Credit markets continued to trade with a positive tone throughout the week despite equities fading after Tuesday. A
solid employment report on Friday has pushed the likelihood of a December Fed hike up to 70% according to futures
markets, with many pundits suggesting it’s now a virtual certainty. US 5y yields have moved up 45bp in the past 3
weeks driving Treasury prices down 2%. Corporate new issue supply was solid in the US with 43Bn priced.
Halliburton’s jumbo deal (A2/A) was long anticipated and well received despite pricing 35bp through initial
guidance, reflecting strong demand for investment grade bonds. Canada supply continues to be very light, suggesting
the technical rally could continue into next week.
Investment Grade spreads closing marginally wider on the week, dragged down by deteriorating equity and high yield markets, and ongoing supply in the US. On balance higher rated corporate bonds remain well bid, with institutional investors reported to be increasing their holdings in recent weeks. New deals continue to be well received, with quality name deals performing on the break. In Canada, a lack of supply has kept spreads near recent tights, though we anticipate more new issue activity in the second half of the month.
Credit Spreads are marginally tighter after a subdued week in the wake of the Paris attacks. Spreads in commodity related sectors (Mining, Oil & Gas) continued to widen this month, while Financial spreads tightened. The Canadian market continues to outperform US & Europe due to a lack of supply. Three new deals in Canada this week were well received, including Choice Properties REIT which saw excellent demand despite zero concession. In the US supply continues at a brisk pace. US Mutual fund and ETF flow data suggest Investment Grade funds continued to see marginal inflows this week, compared to significant outflows for both Equity and High Yield.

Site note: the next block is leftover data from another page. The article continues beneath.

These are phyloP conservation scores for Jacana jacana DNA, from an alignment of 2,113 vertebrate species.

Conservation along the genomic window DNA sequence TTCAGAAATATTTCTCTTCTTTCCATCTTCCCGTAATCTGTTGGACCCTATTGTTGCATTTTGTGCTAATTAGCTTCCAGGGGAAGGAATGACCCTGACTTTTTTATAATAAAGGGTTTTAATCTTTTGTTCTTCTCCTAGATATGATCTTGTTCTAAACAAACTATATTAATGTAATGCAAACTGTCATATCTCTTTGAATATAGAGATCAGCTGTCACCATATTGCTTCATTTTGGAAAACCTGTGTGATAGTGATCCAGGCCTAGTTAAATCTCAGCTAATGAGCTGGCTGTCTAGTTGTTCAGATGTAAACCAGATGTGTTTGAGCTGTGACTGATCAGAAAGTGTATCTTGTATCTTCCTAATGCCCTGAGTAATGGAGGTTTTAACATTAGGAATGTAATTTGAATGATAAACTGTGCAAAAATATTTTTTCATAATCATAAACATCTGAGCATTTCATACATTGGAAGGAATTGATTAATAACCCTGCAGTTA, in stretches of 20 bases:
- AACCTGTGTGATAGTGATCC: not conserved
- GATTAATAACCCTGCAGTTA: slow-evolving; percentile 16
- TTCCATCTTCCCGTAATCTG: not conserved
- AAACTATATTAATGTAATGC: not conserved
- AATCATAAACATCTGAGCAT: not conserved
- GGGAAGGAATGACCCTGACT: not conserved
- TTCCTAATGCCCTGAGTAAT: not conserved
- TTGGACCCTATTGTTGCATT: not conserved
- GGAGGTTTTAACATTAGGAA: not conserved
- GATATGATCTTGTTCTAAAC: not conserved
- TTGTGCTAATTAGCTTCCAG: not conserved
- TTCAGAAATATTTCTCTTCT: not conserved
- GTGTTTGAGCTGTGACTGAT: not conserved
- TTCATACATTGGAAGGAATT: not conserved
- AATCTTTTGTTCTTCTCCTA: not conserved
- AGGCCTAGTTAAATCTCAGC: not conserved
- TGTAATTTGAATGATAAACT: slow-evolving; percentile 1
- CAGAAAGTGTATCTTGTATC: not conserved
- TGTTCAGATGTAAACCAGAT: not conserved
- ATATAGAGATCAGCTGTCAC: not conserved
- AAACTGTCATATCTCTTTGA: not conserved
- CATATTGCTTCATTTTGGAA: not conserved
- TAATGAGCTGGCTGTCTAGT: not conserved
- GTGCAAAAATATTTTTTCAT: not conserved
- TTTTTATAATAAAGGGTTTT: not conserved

A predictably subdued week in credit given the US Thanksgiving holiday. Only $3Bn of new supply in US corporate bonds compared to $37Bn the week before, and secondary trading was largely over by mid-day Wednesday. Spreads were broadly unchanged, with themes from this month continuing to play out (metals & mining underperforming, financials outperforming). In Canada, HSBC managed to raise $1Bn in a 3 year deal that priced with a 10bp concession to secondary spreads and was generally well received despite the large size. Activity levels were more normal in Europe with a number of new deals pricing. Volkswagen spreads continue to recover, as much as 50bp tighter on the week in European markets.
A choppy week for global risk markets with most major equity and bond markets finishing in the red. Disappointment with the latest round of easing announcements from the European Central Bank, combined with a solid employment report out of the US has set the table for higher rates to finish the year. Credit markets were busy and generally positive on the week; we believe heading into 2016 that a period of gradually rising rates and tepid growth in the US is a better environment for credit than equity. Canadian bank capital received a boost with BMO and BNS both launching successful NVCC sub debt deals, and BNS filing to bring a US dollar NVCC deal in the next week – a first for a Canadian bank. Expect another busy week of new issuance next week and then things to slow down into year end.